The Sentieon DNAseq/DNAscope pipelines reduced runtimes even further to under 8 h with much faster BWA, MarkDuplicates, and HaplotypeCaller steps. Sentieon’s version of BWA finished ~3 h earlier (–38.2%) than stock on the same x86 node. Marking duplicate reads only took 39 minutes whereas previously mentioned pipelines measured that time in hours. Finally, the HaplotypeCaller step took just over 1 h for Sentieon’s pipeline. Nearly identical runtimes were observed for DNAseq and DNAscope pipelines with the latter being Sentieon’s proprietary algorithm and not a reimplementation of HaplotypeCaller. The fastest analysis performed was Parabricks which yielded a genomic VCF (GVCF) file in 2 h 21 min. When set to output VCF directly, with no GVCF conversion, a faster runtime of 2 h 3 min was observed.
Stock GATK did not scale linearly due to having multiple single threaded steps (Fig. 1B); this is in contrast to Sentieon’s implementation which was almost completely multithreaded allowing for much better scalability. In GPU scalability testing, Parabricks hit diminishing returns when adding a fourth GPU which only reduced runtime by ~23 min (–13.7%) whereas going from two to three GPUs reduced the runtime by about an hour (–25.8%).

Germline variant detection pipeline accuracy

To determine the accuracy of the various analyses, GATK’s concordance tool was utilized to compare the final VCF outputs to GATK4’s baseline VCF and the NA12878 Platinum Genomes truthset VCF (Table 2). Parabricks most closely matched the GATK baseline run with 99.8% accuracy and precision for single nucleotide polymorphisms (SNPs) and 99.1% accuracy and precision for INDELs. When the output was compared with the version of GATK Parabricks was designed to match (v4.0.4), accuracy and precision were both 99.99% (data not shown). Sentieon’s DNAseq pipeline scored 99.7% for accuracy and precision in calling SNPs, but had around one percentage point decrease for INDEL calling.
In the truthset comparison, Sentieon’s DNAscope yielded the highest SNP sensitivity by calling ~7,000 SNPs that the other callers missed; however, this increase in sensitivity comes at the cost of a loss in precision due to an additional ~4,000 false-positive SNPs. Despite Sentieon’s DNAseq pipeline having the lowest sensitivity and precision for INDELs in the previous comparison, here it ranks highest on both fronts due to it calling ~200–300 more true-positive INDELs that the other pipelines missed and having ~500 fewer false-positives.

Somatic variant detection pipeline speed

To test the performance of the somatic variant calling pipelines, the cancer like mixture of two Genome in a Bottle samples, NA12878 and NA24385, constructed by the Hartwig Medical Foundation and Utrecht Medical Center [16], was utilized. The baseline Mutect2 run took the longest at over 118 h due to the minimally parallelized Mutect2 step. Manually parallelizing this step using scattered intervals allowed for a reduction in total runtime to ~23.5 h on one of our x86 nodes and ~18.5 h on the POWER9 node. Sentieon’s TNseq pipeline reduced this even further to ~7.5 h and their TNscope pipeline was the fastest at ~3.5 h.
Of the steps unique to the Mutect2 “Best Practices” pipeline, Mutect2 and GetPileupSummaries account for over 99% of the total time. While GATK v4.1.0 allows for Mutect2 to be manually parallelized via scattered intervals and a subsequent MergeVCF step, there is no built-in method to merge the output of multiple GetPileupSummaries jobs. This fact hurt the scalability of the pipelines on both x86 and POWER9 systems with Sentieon’s pipelines not only being faster, but also seeing greater reductions in time when given more compute resources (Fig. 1C); however, in GATK v4.1.1 the GatherPileupSummaries tool was introduced which would allow for both steps to be parallelized.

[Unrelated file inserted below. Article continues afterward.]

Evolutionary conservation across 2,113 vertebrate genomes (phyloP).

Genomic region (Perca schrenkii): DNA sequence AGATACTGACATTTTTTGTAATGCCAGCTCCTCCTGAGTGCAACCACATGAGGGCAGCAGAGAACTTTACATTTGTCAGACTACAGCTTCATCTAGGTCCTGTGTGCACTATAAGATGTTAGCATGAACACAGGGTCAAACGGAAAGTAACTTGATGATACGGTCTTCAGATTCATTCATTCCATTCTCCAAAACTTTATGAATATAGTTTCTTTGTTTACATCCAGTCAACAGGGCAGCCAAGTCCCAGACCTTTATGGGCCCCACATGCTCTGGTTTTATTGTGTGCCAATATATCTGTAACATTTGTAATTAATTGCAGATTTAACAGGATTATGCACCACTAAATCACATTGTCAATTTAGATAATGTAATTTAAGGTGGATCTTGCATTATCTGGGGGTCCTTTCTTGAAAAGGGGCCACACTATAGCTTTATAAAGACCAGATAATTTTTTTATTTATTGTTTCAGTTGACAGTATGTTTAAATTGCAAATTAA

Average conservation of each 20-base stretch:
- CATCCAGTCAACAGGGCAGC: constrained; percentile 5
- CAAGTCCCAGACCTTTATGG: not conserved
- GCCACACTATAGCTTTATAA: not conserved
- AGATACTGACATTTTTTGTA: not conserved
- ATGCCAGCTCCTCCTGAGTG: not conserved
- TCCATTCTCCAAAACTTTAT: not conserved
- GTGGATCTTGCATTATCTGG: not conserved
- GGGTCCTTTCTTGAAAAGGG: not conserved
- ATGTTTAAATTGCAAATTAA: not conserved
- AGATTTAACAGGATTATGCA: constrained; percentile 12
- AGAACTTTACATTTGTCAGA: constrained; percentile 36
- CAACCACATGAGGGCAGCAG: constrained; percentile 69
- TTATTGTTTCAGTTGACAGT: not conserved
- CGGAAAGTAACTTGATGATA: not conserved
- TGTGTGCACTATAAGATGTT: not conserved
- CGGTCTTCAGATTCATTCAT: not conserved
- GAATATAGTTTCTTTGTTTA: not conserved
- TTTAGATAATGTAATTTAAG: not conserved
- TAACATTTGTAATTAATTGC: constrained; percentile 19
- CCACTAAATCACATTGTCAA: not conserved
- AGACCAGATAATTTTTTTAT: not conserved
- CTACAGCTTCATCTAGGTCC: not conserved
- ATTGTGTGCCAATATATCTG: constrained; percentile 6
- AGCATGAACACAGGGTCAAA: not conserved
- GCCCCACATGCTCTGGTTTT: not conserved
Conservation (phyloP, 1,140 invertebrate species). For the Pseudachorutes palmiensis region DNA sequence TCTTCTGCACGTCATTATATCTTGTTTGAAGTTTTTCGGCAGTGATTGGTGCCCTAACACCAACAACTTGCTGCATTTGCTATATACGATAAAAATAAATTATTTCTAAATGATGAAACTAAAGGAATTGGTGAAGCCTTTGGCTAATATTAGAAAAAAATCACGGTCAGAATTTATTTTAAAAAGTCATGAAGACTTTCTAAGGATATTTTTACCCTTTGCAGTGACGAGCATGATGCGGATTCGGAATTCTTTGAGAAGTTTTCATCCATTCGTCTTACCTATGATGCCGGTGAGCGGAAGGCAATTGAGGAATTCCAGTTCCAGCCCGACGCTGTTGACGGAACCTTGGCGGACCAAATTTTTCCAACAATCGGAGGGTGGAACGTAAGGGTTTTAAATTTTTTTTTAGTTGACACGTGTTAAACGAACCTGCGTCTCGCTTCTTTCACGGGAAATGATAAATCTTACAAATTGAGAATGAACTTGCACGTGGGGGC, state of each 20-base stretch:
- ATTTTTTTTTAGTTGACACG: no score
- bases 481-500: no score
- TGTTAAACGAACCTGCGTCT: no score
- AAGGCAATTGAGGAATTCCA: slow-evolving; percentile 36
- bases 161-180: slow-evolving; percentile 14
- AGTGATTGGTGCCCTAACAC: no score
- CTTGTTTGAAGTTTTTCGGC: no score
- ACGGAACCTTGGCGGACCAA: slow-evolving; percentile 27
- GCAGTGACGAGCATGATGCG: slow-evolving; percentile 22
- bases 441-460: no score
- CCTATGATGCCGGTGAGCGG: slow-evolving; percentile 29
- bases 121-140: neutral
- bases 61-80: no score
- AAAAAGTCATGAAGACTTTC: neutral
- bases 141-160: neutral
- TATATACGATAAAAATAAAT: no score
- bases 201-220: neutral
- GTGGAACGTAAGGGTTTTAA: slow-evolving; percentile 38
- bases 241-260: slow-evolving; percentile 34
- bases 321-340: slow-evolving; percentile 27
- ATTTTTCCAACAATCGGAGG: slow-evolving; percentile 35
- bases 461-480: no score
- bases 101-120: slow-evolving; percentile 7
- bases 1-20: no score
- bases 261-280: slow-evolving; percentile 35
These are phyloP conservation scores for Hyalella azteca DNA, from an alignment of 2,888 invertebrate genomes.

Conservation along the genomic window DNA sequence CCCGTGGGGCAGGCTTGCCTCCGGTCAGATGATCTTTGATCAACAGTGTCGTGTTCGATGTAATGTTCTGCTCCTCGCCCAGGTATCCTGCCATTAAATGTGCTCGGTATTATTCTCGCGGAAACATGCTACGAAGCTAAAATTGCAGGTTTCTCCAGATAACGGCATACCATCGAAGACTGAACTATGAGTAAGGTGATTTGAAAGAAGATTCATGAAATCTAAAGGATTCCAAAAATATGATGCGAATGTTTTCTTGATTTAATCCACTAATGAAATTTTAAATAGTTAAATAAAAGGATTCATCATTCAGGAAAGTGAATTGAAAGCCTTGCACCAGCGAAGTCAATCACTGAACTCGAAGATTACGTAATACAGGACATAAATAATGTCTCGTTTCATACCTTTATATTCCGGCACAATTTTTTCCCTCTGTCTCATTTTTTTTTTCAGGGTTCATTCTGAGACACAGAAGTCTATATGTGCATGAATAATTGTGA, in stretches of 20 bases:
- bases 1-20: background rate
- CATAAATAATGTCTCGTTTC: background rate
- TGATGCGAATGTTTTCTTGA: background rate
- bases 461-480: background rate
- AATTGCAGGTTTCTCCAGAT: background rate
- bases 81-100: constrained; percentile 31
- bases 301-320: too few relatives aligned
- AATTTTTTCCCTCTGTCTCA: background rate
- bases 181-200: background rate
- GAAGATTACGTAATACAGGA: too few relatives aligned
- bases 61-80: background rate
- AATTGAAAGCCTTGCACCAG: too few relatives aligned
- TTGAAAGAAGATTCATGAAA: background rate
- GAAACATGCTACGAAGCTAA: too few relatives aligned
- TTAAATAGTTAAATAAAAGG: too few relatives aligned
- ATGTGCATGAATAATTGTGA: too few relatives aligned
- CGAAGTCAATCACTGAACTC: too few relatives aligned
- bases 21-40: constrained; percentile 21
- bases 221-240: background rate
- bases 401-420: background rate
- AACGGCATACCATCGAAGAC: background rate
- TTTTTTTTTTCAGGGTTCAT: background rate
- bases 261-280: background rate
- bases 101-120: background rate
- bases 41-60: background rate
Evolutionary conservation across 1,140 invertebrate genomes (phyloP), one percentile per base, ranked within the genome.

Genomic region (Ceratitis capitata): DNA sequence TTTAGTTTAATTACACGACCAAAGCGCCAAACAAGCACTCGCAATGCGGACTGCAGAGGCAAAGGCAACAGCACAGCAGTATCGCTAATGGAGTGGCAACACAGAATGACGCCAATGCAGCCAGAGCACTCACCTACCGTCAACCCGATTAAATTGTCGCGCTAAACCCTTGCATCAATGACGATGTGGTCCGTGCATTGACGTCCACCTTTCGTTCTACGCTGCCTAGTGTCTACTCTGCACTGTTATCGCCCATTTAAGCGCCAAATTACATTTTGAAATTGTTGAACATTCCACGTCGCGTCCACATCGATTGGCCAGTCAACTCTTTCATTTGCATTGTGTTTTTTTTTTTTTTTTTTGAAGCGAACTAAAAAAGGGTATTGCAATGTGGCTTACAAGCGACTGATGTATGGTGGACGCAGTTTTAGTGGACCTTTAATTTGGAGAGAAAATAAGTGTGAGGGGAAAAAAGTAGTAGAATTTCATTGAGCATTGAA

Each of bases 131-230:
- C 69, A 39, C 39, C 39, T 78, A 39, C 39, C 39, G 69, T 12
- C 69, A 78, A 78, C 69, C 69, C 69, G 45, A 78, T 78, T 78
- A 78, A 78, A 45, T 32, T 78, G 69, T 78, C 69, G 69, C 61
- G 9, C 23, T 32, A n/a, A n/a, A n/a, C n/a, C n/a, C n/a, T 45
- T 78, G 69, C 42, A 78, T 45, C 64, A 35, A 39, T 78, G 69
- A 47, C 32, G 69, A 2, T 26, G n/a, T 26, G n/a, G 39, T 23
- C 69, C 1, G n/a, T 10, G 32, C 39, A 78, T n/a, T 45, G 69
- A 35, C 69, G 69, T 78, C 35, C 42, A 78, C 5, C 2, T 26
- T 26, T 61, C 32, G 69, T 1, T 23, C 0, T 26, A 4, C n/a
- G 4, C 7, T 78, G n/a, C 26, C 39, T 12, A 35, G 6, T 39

Somatic variant detection pipeline accuracy

The accuracy of the Mutect2 based pipelines was analyzed in a similar fashion to the assessment of the HaplotypeCaller based pipelines via GATK’s Concordance tool (Table 2). TNseq had a higher amount of variation when compared to Mutect2 v4.1.0 than DNAseq had to HaplotypeCaller v4.1.0; however, when TNseq was compared against the specific version of Mutect2 it was designed to mimic (v4.0.2.1), the results were more similar with accuracy and sensitivity both over 99.5% (data not shown).

Benchmarking other bioinformatic tools: POWER9 for bioinformatics

To assess how well POWER9 handles bioinformatic workloads the performance of ten commonly used alignment/mapping tools were compared when run on our Intel x86 nodes and the IBM POWER9 node: STAR, BBMap, Tophat, HISAT2, BWA MEM, Bowtie, Bowtie2, blastx, blastn, and pblat a parallelized version of BLAT [17]. Each tool was run using default settings with the same workload on both x86 and POWER9. This is not a comparison of the tools themselves; some similar tools were given different workloads, such as STAR and Tophat, to allow for meaningful runtimes. Each tool was run with the following resource configurations to allow for thread-vs-thread and core-vs-core comparisons: x86-16t/8c, x86-32t/8c, POWER9-16t/4c, and POWER9-32t/8c.
For thread-vs-thread comparisons, the results are somewhat split between similar runtimes and a slight edge to x86 threads (Fig. 2). STAR, HISAT2, and Bowtie, achieved nearly identical runtimes on both platforms. BBMap, Tophat, BWA MEM, Bowtie2, and blastx performed better with an equal number of x86 threads, while blastn ran nearly twice as fast with an equal number of POWER9 threads and pBLAT had a slight edge. In the core-vs-core performance comparison, the POWER9 architecture resulted in lower runtimes in every instance.


Both Parabricks and Sentieon offer highly accelerated GATK algorithms that greatly reduce variant calling processing time. Parabricks’s utilization of the higher number of cores available on a GPU compared to a CPU allows for a much faster processing time of a single sample compared to Sentieon. However, the legacy of algorithm development in a CPU environment compared to a GPU for NGS pipelines has impacted the relative number of CPUs available compared to GPUs within an institution. The value of being able to process a single sample in ~2 h should not be discounted, however, especially in the age of precision medicine. Delivering “fast” genome sequencing to help diagnosis a newborn in a neonatal intensive care unit or to identify a somatic variant that can be used in treatment selections is becoming a reality for many institutions.